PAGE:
Mrs. Thompson had watched Teddy the year before and noticed that he did not play well with the other children, that his clothes were messy and that he constantly needed a bath. In addition, Teddy could be unpleasant. It got to the point where Mrs. Thompson would actually take delight in marking his papers with a broad red pen, making bold X’s and then putting a big ‘F’ at the top of his papers.
At the school where Mrs. Thompson taught, she was required to review each child’s past records and she put Teddy’s off until last. However, when she reviewed his file, she was in for a surprise. Teddy’s first grade teacher wrote, ‘Teddy is a bright child with a ready laugh. He does his work neatly and has good manners…he is a joy to be around.
His second grade teacher wrote, ‘Teddy is an excellent student, well-liked by his classmates, but he is troubled because his mother has a terminal illness and life at home must be a struggle.’
His third grade teacher wrote, ‘His mother’s death has been hard on him. He tries to do his best, but his father doesn’t show much interest, and his home life will soon affect him if some steps aren’t taken.’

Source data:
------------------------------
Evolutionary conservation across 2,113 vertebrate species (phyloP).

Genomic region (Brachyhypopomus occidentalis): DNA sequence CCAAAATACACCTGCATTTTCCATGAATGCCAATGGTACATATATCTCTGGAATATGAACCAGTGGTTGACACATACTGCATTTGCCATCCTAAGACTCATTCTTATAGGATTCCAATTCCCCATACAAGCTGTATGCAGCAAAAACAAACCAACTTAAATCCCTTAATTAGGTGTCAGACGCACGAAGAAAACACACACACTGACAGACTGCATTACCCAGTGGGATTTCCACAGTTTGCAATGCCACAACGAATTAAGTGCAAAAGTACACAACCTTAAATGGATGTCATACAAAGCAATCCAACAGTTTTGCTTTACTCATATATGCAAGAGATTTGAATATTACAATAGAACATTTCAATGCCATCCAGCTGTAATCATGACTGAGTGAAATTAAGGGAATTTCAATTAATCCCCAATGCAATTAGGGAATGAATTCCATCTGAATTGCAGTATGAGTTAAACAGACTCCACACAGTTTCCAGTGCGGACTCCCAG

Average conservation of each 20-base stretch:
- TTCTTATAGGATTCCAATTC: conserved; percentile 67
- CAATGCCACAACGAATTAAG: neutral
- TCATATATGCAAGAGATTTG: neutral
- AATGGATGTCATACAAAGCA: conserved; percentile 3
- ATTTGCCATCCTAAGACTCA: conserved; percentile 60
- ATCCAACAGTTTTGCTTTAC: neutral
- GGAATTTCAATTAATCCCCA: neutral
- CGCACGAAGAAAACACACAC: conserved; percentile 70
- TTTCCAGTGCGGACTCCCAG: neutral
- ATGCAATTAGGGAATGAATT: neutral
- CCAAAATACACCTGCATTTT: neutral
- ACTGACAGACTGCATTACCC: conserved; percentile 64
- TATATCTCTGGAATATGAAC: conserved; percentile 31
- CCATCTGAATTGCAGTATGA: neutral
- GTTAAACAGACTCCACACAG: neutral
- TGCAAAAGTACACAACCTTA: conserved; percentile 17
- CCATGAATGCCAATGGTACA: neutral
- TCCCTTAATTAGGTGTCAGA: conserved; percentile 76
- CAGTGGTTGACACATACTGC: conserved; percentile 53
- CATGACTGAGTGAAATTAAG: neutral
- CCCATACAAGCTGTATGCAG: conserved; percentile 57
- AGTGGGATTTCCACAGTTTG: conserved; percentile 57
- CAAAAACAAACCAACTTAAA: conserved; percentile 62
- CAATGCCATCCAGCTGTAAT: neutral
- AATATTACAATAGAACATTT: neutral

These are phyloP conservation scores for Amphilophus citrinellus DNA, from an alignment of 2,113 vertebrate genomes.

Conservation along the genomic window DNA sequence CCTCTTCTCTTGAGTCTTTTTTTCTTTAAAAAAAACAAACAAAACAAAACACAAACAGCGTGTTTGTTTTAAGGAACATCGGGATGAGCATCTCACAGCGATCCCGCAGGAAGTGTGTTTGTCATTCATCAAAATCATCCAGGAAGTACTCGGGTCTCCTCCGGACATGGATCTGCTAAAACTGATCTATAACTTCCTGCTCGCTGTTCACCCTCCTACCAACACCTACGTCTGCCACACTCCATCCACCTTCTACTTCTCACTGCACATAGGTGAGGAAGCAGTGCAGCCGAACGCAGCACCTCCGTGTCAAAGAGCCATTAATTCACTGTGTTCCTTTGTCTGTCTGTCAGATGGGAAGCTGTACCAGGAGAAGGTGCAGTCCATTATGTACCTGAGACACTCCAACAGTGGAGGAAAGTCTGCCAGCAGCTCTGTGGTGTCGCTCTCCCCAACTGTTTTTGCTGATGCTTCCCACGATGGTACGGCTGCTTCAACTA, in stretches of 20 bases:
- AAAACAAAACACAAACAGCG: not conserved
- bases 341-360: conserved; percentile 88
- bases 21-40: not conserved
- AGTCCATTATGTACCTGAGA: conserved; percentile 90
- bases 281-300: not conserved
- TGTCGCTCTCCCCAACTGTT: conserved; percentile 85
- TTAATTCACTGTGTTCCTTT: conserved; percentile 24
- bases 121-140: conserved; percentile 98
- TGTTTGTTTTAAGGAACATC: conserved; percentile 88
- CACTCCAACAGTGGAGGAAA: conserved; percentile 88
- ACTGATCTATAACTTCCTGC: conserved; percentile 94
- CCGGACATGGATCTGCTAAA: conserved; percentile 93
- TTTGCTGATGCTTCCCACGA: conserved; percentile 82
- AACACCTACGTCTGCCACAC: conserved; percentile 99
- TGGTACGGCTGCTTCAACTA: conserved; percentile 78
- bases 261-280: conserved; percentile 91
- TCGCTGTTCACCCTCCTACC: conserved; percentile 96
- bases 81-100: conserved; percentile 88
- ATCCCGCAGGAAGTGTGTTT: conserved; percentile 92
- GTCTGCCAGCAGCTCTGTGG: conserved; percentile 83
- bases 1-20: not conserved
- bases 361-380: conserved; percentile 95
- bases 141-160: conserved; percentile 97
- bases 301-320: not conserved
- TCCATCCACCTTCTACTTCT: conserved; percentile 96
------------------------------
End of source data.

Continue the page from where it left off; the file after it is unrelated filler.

Teddy’s fourth grade teacher wrote, ‘Teddy is withdrawn and doesn’t show much interest in school. He doesn’t have many friends and he sometimes sleeps in class.’
By now, Mrs. Thompson realized the problem and she was ashamed of herself. She felt even worse when her students brought her Christmas presents, wrapped in beautiful ribbons and bright paper, except for Teddy’s. His present was clumsily wrapped in the heavy, brown paper that he got from a grocery bag. Mrs. Thompson took pains to open it in the middle of the other presents. Some of the children started to laugh when she found a rhinestone bracelet with some of the stones missing, and a bottle that was one-quarter full of perfume. But she stifled the children’s laughter when she exclaimed how pretty the bracelet was, putting it on, and dabbing some of the perfume on her wrist.